Sunday, July 09, 2006

On a Saturday afternoon late in July of 2004 my cousin Gregg (or "Blues") and I shared some rare time together (he lives in California) walking from our rented cabins near Baraboo, Wisconsin to Devil's Lake, where our family had gathered for a rare family reunion. We were looking for Nina and Devin, his wife and son, who had set out ahead of us.

We walked and talked, enjoying the Wisconsin summer and the beautiful scenery around us, including the lake surrounded by bluffs. Gregg is one of my favorite people, we shared so much growing up together in Marion, and then every chance we could after his family moved to Michigan - we spent many hours of our youth staring up at the sky as we talked, pondering the mysteries of life, so it was only appropriate to revisit that pastime while we had the chance.

A night or so before this we had stayed up late (he later than I) listeneing to BJ recount his first trip to Peru - he had only been back a few days before making the trip up with Deanna to my Dad's hometown. Included in this "conversation" with BJ (we did ask some questions) was the previously shared experience of his very real transformation, spiritually and physically, from childhood into adulthood while preparing for and completing this mission trip. It was that experience that had precipitated the gift of a sword from his parents to mark this significant transition in his life, or "rite of passage" as Dr. Walker Moore aptly refers to it.

Anyway, Gregg and I were sharing about what it means to be "men" in our society, how we attain it and the lack of any real event or ceremony that serves most of us as this point of transition into adulthood. I shared my own feelings of doubt as to whether I had actually ever passed this point, even in my 40's. We talked about some of the associated frustrations - feelings of inadequacy, lack of confidence and a resulting lack or fear of taking on any real leadership role. In looking around at many churches today I am not alone in these shortcomings.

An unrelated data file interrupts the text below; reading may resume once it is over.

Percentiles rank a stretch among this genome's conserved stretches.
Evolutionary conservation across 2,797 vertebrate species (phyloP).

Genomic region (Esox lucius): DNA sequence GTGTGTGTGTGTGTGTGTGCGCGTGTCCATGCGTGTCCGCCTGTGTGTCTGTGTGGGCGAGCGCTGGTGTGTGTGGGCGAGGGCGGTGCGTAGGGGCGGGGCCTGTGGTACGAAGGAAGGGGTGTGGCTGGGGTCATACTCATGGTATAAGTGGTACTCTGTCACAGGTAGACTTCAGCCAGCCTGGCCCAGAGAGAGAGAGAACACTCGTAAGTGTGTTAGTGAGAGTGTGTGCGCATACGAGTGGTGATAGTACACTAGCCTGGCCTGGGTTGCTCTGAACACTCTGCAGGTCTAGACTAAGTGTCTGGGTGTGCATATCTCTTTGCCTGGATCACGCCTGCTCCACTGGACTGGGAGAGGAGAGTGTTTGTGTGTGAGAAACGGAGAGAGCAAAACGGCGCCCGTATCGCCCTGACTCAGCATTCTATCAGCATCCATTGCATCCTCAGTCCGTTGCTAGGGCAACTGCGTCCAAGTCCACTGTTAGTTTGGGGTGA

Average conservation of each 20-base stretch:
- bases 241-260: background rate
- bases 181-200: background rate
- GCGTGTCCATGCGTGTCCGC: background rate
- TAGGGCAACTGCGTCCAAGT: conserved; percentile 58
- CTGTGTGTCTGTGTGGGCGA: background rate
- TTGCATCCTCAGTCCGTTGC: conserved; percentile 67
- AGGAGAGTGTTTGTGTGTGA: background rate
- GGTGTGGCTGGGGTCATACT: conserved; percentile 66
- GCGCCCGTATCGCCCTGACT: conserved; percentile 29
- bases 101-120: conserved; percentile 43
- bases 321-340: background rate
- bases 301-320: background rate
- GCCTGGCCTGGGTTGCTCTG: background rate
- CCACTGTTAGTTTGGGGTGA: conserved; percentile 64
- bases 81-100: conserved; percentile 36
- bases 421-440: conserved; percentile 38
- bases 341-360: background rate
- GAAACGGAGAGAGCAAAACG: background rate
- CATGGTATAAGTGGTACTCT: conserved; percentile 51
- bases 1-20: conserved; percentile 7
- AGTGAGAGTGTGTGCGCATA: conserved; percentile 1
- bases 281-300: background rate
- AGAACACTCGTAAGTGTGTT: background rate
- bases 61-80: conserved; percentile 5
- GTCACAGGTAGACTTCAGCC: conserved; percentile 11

Oh, there are many who talk about becoming men after their first sexual conquest or visit to a bar, but anyone is capable of these things - there is no real significance to them in terms of who we really are. Anyone can choose to act on physical impulses or social pressures, there is no special ability or depth of character needed to do so. And chronology really means little as we mature at much different rates - if we ever do.

Gregg and I didn't solve the world's problems in our youth or on that walk - we didn't even find Nina and Devin as I recall, but we had a valuable time of sharing honestly with one another our doubts, concerns and dreams and that was very important to me.

As Biblical Christians, I believe we recognized that the answer, or key, is more of a spiritual one than a physical one; a spiritually intellectual transformation (does that make sense?) more than a chronological one; or in BJ's words (and remember he was the youngest on his team):

"For too long I haven't really been able to take myself seriously, and only saw myself as a boy, and was just a boy. Through being in the drama (the primary method of drawing people in to share the gospel with during his trip with AweStar), feeling still like the little kid standing in for someone, and through just seeing my actions, I realized I was just a boy, and couldn't see myself or believe myself to be on a mission trip, much less lead as I know God has called me to. So, during worship, I prayed that God would transform me up to lead as a man."
- excerpt from his mission journal as he prepared for his trip with Awe Star

I Corinthians 13:11 says that "When I was a child, I talked like a child, I thought like a child, I reasoned like a child. When I became a man I put childish ways behind me."

Lord, help me take to heart what BJ did at 14 - that with a faith that remains childlike to put my faith and trust wholly at your feet, and let me accept your outstretched hands and follow your lead, overcoming all of my childish fears. In Jesus' Holy name, Amen.

God bless,


P.S. My apologies to Walker Moore - I need to read your book!


At 9:54 AM, Anonymous Anonymous said...

No apologies needed, you hit it on the head. I am thankful for your faithfulness to keep the blog going.


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